After another week or so I went ahead and had the RAM upgraded from 16GB to 24GB for another $89.99 setup fee. It was, just like with the hard drive, installed very quickly. However when I tried booting up the server I started to get some errors. I assumed some faulty memory was installed so I replied to the support ticket letting Quick Packet know. They were able to quickly resolve it by installing new RAM, but you'd think that they would test the RAM before installing it. The whole process took somewhere around two hours.

While I was having the problems with the faulty RAM I used IPMI for the first time. In order to see the screen of the server a small Java file was downloaded onto my computer. When I tried to use that Java file on my Mac it just wouldn't open. When I tried it out on my Windows 8 machine I got an error once it started. When I tried it out on a Windows 7 virtual machine with Java 7 it got the same error it did on Windows 8. After booting up an old computer of mine with Windows 7 and Java 6 I was finally able to open it up and see the server's screen remotely. The IPMI on the server is obviously outdated. I have only had to use IPMI twice, but it certainly would be more convenient if it would work on all of my computers.

After adding another hard drive, and upgrading the RAM, I needed once more upgrade. I needed some more IPv4 addresses so that I could have more virtual machines up and running. I opened a ticket with some justification (I basically just listed each IPv4 address that I had at the time along with what each was being used for, and then I listed each IPv4 address that I was going to get with the additional subnet and how I was going to use them.) Within a few minutes the IPv4 addresses were added. rDNS requests are also very quick.

As far as uptime goes I have been impressed. The only time my server has been down physically has been when I have rebooted it. The network has only had an issue once for a few minutes when Quick Packet was under a DDoS attack.

So over the past month I have been really enjoying my dedicated server. I really can understand why so many people have mentioned that a low end dedicated server is better than several VPS's. I have a ton of room on the server for expansion, which I didn't have with the VPS's. I also have more control over the resources and how they are allocated which is great.

There are few things that I miss from when I had a bunch of VPS's. One of those is the variety of locations. Another is the more personal approach to hosting that some of the providers I worked with had.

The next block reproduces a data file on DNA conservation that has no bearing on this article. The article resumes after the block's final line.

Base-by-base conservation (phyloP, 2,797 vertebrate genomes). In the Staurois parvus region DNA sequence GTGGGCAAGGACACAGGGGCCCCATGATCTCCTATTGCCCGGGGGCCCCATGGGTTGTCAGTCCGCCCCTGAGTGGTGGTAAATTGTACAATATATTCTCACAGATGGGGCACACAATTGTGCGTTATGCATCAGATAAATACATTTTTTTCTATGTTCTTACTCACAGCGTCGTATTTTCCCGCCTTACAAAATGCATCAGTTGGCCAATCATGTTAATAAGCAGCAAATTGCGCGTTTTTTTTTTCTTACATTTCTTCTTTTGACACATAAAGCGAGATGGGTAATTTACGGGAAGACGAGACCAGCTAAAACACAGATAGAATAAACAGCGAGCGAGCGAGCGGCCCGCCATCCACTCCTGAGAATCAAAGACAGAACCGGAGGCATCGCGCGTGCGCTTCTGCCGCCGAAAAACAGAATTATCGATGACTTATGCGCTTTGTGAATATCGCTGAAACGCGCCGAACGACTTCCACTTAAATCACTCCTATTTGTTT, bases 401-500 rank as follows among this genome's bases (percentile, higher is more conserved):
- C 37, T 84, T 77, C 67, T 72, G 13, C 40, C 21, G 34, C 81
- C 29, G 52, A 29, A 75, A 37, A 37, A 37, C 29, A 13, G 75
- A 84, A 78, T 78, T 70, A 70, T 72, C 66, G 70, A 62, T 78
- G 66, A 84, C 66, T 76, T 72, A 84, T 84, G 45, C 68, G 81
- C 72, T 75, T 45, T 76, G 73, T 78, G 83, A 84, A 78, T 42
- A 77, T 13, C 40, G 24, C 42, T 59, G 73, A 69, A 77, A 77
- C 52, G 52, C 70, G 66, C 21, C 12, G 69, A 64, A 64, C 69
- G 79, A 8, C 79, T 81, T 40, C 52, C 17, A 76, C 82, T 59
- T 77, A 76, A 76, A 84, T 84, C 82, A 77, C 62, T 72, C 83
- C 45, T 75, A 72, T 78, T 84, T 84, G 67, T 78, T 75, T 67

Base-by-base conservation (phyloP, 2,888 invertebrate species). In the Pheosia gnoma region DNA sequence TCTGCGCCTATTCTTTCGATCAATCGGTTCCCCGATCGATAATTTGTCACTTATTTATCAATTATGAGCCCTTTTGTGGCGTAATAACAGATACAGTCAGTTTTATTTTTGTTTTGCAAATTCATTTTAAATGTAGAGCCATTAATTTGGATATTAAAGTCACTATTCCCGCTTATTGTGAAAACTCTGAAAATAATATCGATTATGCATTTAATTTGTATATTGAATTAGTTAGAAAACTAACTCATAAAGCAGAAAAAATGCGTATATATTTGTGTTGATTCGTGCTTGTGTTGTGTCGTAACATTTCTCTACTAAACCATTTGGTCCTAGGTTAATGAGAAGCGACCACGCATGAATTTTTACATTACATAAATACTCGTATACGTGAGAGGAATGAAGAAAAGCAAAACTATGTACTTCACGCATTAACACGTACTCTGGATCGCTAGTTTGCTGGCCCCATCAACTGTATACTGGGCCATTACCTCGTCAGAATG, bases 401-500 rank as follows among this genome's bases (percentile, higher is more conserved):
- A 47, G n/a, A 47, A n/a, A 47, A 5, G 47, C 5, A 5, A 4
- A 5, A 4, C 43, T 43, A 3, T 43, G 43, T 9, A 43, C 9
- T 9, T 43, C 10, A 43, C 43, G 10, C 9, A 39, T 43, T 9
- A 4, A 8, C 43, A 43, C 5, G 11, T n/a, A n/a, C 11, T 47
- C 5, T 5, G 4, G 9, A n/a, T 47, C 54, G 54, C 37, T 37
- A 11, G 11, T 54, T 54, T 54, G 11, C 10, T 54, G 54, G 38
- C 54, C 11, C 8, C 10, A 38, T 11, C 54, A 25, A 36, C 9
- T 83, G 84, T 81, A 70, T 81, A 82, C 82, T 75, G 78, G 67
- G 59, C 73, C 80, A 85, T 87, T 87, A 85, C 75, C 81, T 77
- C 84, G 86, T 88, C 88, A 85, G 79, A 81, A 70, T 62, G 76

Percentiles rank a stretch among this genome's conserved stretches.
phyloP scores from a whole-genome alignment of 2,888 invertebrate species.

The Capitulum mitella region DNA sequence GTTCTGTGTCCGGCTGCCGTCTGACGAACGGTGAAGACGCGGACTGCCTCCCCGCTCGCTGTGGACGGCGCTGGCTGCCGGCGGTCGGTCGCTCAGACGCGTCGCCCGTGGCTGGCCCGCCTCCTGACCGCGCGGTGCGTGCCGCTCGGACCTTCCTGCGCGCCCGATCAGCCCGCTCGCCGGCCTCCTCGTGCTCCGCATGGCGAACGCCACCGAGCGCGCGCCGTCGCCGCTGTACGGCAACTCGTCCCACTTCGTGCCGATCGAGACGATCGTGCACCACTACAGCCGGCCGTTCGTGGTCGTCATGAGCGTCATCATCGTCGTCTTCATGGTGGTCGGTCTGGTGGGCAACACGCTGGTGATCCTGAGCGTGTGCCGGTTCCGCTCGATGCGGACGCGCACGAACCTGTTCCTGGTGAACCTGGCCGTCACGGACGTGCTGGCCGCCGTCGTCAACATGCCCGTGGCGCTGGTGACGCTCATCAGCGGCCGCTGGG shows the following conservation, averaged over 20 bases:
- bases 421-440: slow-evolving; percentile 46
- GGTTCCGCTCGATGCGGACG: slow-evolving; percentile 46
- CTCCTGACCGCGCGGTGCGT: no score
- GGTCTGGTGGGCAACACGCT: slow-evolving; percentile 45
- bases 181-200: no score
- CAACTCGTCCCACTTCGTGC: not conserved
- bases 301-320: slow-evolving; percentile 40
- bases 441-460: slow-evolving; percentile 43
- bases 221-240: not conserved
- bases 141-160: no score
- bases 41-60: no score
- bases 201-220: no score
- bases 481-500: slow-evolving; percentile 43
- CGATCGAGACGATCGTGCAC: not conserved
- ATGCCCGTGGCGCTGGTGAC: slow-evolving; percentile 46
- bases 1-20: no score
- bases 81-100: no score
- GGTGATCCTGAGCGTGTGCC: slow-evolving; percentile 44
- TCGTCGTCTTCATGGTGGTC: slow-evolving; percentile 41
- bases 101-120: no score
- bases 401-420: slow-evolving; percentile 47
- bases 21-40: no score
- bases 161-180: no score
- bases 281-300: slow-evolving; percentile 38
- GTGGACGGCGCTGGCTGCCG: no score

[SIZE=10.5pt]In the end if you are looking for a low cost dedicated server that has some serious power then I’d really recommend Quick Packet and their Dual Xeon L5420 dedicated servers. I didn’t include any benchmarks in this review, but here’s a benchmark someone else posted. If you have any questions, or want me to run any benchmarks please let me know.[/SIZE]
 

qps

Active Member
Verified Provider
Thanks for the review.

I looked into the memory issue - it was tested prior to it being installed (it tested good), so we were surprised when it didn't work.

As for the hard drive, the Seagate drive that we installed is actually faster than the Western Digital drive that is installed.  Seagate drives are hard to beat in terms of performance.

As for the KVM over IP / IPMI, there's not much we can do.  Unfortunately, the software is no longer being updated.
 

wdq

Quade
Thanks for the review.

I looked into the memory issue - it was tested prior to it being installed (it tested good), so we were surprised when it didn't work.

As for the hard drive, the Seagate drive that we installed is actually faster than the Western Digital drive that is installed.  Seagate drives are hard to beat in terms of performance.

As for the KVM over IP / IPMI, there's not much we can do.  Unfortunately, the software is no longer being updated.
I was also pretty surprised when I was getting the RAM errors on the machine startup. I don't think I've ever experienced any RAM failure in the past.

The I/O performance difference is very minimal between the Western Digital and the Seagate drive (5-20MB/s depending on the test, in the real world I don't really notice a difference). Maybe it's just how I setup the drives. 

I figured that was the case with the IPMI since it's an older Dell system that was probably designed for Windows XP/7 and Java 6.
 

drmike

100% Tier-1 Gogent
The L5420's are still seriously powerful, especially for a virtualized server environment.  8 cores total and 16GB of RAM, that's a big box.  Single cores are still competitive with the latest blah blah E-whatevers.

If disk IO is an issue skip the RAID and more drives (unless you need more disk space).   You can allocate RAM as a ramdisk when/as needed and probably better idea overall is a SSD drive.

I'm running a workstation with a E54xx dual quad and 16GB of RAM + SSD and it's magical.   I don't game, but everything is nearly instantaneous.  Task switching is fast.  Opening things up is instant. Gimp takes a whopping < 3 seconds to open.